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Tuesday, 8 March 2005
Page: 35

Senator MACKAY (2:57 PM) —My question is to Senator Minchin, representing the Treasurer. Is the minister aware of reports today that the federal budget surplus has climbed to $10 billion? Don’t these reports demonstrate the magnitude of the Howard government’s continuing tax grab from the pockets of every Australian family and give further confirmation to data from the ABS showing that the Howard government is in fact the highest taxing government in Australia’s history? As the Treasurer of the highest taxing government ever in this country, why isn’t Mr Costello focusing on delivering real services like major infrastructure development to the taxpayers he is ripping off in this record way?

Senator MINCHIN (Minister for Finance and Administration) —In fact, our proudest boast is that we have stopped the haemorrhaging of the federal budget. We inherited a budget in a disastrous state, one with massive deficits. They lied to us about the deficit going into the 1996 election. They said it was in surplus when it was $10 billion in deficit. They racked up $70 billion of debt in the last five years they were in government. They left us with $96 billion of debts, which was putting pressure on interest rates. One of the biggest expenditure items in the budget was in fact paying interest on the debts they had accumulated. We are in fact very proud of the hard work we have done to get this budget back into surplus and we are envied, as the Governor of the Reserve Bank said, by countries all over the world. The specific question was about a report in the Sydney Morning Herald this morning saying that we would have a surplus of $10 billion in this financial year. They do not say how on earth they arrived at that figure. I am not sure what the basis of the report is at all. I have no idea what they are talking about.

The government’s official position is as reported in MYEFO—the Mid-Year Economic and Fiscal Outlook—in December last year, just 2½ months ago. Our forecast then for 2004-05 was a surplus of $6.2 billion. Our forecast at that stage for 2005-06 was $4.5 billion. They remain the government’s projections, up until we release our revised figures in the budget itself. So we have no idea what the basis for the $10 billion figure is. We stand by the figures that we have provided, which we think are appropriate and sensible surplus figures. We are doing everything we can to ensure that we contribute to savings and that we minimise the extent to which there is pressure on interest rates, if any, from the fiscal position adopted by the government, and we will continue to deliver surpluses while the economy is growing so strongly.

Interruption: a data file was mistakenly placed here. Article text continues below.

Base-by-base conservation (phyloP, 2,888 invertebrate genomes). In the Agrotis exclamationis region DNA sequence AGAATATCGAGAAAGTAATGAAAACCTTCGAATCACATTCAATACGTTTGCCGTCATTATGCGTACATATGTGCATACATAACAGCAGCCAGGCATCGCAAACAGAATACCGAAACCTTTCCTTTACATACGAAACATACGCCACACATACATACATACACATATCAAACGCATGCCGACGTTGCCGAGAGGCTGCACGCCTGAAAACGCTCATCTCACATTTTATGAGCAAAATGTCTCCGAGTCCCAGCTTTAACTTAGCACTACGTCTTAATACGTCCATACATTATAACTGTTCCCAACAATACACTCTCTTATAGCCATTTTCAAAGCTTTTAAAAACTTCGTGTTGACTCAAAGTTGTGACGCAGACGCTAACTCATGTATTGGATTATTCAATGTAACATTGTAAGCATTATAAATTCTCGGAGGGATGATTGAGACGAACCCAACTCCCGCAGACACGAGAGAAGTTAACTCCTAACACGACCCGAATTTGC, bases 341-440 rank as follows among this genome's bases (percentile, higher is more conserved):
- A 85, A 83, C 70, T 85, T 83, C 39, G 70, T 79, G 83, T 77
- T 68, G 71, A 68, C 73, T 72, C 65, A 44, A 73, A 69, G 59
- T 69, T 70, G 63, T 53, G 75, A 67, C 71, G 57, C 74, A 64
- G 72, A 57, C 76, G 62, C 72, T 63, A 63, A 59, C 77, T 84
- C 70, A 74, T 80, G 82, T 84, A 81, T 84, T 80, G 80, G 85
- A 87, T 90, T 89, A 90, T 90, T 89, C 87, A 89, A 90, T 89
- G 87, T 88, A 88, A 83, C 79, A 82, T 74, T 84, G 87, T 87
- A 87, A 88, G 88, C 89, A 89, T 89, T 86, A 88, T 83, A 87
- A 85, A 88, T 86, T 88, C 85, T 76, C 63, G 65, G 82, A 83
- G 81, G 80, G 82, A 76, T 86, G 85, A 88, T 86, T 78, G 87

Senator MACKAY —Mr President, I ask a supplementary question. Is the minister aware that, while the federal government collects 70 per cent of tax revenue, it accounts for just $6 billion, or 22 per cent, of public investment? As the highest-taxing government in Australia’s history, will the government now accept the OECD’s advice and follow the lead of the Australian states by lifting infrastructure spending?

Senator MINCHIN (Minister for Finance and Administration) —The opposition is simply revealing its utter ignorance of the responsibilities of the federal government. Our single biggest expenditure is the age pension. We have responsibilities for the whole social security system and for Medicare, defence and national security. The states have different responsibilities. Their responsibilities are largely in the field of infrastructure. They are the ones who own the ports, the power stations, the gas and electricity systems. The government do not own infrastructure. Our expenditure is around $200 billion a year—which they always say is never enough; they always complain that we are not spending enough. Our expenditure priorities are focused on the national government’s responsibilities for defence and national security, for looking after elderly Australians, for providing Medicare et cetera, and we will continue to provide them, while delivering surplus budgets.

Senator Hill —Mr President, I ask that further questions be placed on the Notice Paper.